What are best practices for dealing with fragmentation in PostgreSQL?


I have a multi-tenant database whose workload includes on-the-fly aggregation for reports.

CREATE TABLE account (
    id serial PRIMARY KEY,
    name text NOT NULL

    id bigserial PRIMARY KEY,
    account_id int NOT NULL REFERENCES account (id),
    length numeric NOT NULL,
    weight numeric NOT NULL,
    color text NOT NULL,
    shape text NOT NULL

CREATE INDEX ON widget (account_id);

I want to run account-scoped queries on widget, e.g.

SELECT color, count(*), sum(weight) AS weight
FROM widget
WHERE account_id = 42094 AND 3 < length

Suppose there are 5,000 records in account and 100,000,000 records in widget.

Since PostgreSQL lacks clustered indices, an individual account's 20,000 widget records get scattered all over the entire table. With enough records in the table, PostgeSQL will have to read 20,000 pages for a query that under other circumstances would be very fast.

This would seem to be a common sort of situation...how do users deal with this?

2 Answers 2

CLUSTER widget USING widget_account_id_idx;

That will rewrite the table in index order, and your query will become faster.

There are down sides:

  • during CLUSTER, the table will be inaccessible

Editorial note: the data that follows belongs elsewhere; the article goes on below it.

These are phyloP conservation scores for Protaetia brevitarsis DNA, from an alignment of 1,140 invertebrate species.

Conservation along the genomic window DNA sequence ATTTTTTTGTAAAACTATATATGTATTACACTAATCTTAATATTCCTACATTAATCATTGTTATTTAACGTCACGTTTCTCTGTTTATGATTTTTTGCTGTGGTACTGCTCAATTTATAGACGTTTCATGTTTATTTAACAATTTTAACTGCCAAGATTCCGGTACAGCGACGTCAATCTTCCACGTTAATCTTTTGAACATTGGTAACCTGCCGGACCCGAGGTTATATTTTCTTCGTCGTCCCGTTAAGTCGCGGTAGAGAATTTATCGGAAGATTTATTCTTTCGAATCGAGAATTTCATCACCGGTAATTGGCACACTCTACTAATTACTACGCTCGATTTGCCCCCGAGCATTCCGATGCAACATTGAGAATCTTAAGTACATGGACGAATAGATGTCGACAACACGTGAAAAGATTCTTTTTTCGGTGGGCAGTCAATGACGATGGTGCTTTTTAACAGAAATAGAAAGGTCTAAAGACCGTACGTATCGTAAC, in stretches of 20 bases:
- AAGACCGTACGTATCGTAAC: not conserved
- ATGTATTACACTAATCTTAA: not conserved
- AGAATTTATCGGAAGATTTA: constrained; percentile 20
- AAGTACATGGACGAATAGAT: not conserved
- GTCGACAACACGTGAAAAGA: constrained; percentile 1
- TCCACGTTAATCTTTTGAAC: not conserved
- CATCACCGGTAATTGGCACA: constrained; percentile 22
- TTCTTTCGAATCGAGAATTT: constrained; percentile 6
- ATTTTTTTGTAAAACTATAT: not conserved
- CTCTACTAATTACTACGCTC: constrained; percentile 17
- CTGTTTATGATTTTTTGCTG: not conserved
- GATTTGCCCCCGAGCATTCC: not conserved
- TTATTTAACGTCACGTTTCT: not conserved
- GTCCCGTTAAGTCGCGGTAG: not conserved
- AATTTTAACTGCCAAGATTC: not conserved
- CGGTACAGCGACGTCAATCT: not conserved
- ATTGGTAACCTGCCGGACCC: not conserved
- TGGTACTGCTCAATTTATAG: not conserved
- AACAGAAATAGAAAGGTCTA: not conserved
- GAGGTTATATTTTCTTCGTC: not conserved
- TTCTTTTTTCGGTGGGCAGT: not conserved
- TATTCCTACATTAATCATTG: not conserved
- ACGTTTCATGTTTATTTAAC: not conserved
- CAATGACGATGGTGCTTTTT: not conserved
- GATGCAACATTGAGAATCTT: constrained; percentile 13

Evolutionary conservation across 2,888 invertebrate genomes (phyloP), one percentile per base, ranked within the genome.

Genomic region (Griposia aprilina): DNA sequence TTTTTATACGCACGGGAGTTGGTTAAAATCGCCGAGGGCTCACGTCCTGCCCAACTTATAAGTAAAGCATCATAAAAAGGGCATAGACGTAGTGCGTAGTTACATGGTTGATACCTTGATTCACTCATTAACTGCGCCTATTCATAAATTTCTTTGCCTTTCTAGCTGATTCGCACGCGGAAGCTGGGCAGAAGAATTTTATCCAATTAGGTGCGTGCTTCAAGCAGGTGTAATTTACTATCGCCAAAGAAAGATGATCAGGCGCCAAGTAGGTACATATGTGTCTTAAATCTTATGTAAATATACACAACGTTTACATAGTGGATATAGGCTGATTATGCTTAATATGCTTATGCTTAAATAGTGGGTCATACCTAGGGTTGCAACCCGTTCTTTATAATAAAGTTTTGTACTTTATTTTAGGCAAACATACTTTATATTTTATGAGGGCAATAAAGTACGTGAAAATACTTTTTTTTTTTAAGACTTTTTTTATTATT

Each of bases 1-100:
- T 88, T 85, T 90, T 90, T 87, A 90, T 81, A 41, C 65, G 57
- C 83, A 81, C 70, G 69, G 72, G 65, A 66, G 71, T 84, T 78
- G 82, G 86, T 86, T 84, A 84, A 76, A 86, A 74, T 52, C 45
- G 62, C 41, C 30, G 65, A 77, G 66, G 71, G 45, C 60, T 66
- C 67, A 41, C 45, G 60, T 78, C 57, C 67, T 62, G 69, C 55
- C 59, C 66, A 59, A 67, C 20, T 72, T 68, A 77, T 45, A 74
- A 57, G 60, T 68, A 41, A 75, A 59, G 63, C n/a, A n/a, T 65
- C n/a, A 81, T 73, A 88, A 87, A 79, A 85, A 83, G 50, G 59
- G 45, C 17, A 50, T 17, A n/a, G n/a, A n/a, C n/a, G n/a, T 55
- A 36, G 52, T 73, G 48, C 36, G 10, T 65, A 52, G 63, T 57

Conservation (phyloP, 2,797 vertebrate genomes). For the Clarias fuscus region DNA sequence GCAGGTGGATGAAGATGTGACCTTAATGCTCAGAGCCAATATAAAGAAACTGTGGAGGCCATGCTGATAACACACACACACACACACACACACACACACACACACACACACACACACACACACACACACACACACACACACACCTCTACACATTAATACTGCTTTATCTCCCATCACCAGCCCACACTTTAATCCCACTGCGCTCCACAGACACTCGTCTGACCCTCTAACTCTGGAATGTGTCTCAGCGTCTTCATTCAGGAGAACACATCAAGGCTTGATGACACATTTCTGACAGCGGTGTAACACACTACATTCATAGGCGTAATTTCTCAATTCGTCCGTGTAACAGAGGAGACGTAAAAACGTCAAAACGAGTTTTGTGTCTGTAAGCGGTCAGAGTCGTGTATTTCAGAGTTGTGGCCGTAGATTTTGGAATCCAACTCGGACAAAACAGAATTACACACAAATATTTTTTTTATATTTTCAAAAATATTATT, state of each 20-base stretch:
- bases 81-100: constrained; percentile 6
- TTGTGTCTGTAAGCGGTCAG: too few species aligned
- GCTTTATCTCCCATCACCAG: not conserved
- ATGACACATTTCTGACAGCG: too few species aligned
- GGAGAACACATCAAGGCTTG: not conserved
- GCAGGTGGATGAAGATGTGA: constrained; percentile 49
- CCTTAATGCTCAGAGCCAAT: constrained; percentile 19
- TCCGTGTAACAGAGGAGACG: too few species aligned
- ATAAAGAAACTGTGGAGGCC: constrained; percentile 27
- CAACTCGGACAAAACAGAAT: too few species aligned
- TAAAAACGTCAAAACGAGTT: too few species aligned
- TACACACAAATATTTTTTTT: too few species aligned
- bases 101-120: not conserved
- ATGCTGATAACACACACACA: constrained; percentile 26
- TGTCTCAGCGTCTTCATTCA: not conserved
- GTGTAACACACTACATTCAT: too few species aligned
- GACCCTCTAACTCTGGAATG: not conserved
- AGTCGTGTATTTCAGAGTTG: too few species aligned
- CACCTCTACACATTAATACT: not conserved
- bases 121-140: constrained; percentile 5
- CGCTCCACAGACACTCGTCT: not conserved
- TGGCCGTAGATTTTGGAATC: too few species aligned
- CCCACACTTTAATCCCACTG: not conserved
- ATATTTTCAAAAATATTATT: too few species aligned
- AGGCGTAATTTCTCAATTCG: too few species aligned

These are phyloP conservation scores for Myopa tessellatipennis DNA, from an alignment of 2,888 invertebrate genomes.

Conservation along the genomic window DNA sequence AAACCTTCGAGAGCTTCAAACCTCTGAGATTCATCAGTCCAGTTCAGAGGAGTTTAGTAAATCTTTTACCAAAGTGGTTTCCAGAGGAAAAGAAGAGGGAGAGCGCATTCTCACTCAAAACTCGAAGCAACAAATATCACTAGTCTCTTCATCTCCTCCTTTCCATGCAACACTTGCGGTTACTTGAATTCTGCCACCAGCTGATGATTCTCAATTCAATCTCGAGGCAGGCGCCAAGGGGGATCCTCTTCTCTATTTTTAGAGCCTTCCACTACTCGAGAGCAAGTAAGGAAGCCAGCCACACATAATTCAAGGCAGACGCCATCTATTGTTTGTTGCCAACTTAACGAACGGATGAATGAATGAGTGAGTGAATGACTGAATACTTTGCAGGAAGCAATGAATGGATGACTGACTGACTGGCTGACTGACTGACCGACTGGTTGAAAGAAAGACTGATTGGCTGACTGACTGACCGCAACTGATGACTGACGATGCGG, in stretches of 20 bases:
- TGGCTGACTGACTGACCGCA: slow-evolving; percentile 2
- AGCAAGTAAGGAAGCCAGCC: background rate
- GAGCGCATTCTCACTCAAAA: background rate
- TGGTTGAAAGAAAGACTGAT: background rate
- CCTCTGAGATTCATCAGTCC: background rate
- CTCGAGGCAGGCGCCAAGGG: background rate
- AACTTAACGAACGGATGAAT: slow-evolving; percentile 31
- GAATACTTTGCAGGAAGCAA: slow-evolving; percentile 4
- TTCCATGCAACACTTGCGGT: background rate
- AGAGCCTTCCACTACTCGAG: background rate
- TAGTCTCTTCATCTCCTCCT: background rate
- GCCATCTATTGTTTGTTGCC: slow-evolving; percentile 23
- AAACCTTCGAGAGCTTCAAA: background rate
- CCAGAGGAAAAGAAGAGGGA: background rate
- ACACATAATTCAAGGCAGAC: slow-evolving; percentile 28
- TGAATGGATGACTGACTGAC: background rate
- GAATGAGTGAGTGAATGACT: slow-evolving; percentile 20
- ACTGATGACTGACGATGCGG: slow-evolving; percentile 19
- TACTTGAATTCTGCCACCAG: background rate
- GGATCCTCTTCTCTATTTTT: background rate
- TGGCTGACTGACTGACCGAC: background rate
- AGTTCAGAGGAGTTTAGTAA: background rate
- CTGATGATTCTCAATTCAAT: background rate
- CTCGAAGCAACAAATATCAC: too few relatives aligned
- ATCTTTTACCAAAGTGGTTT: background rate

• the order is not maintained, so you have to run CLUSTER everynow and then

  • For reference, because it sounded like OP wasn't aware that clustering exists in PostgreSQL.
    – J.D.
    Commented Dec 10, 2020 at 16:04
  • For 100m records that takes some time....is this normal to have to do? A 1+ hour rewrite seems burdensome. Commented Dec 10, 2020 at 16:49

Creating an index which includes all the columns your query needs could enable index-only scans, and the index should stay well-clustered even if the table itself does not. But this would require you vacuum the table aggressively to keep the visibility map tuned up. If the table turns over very quickly, this could be hard to do.

You could partition widget on account_id. It probably isn't feasible to give every account_id its own partition, but maybe using just 128 hash partitions or so would increase the density of a given account_id in its partition enough to speed things up. Or at least, make it easier to run CLUSTER on one partition at a time.

Depending on what kind of DML widgets undergoes, lowering fillfactor might cause the table to stay nicely clustered for a long time once CLUSTER is run once.

  • "this would require you vacuum the table aggressively to keep the visibility map tuned up" I assume that is necessary for good PostgreSQL performance anyway, so not a problem. Commented Dec 11, 2020 at 3:38
  • You always need to vacuum "enough", but the level that constitutes "enough" can be far higher if you depend on IOS for good performance, versus just needing to make space available for reuse and to prevent wrap around. The default autovac settings are likely not aggressive enough for good IOS performance on a very active table.
    – jjanes
    Commented Dec 11, 2020 at 17:42

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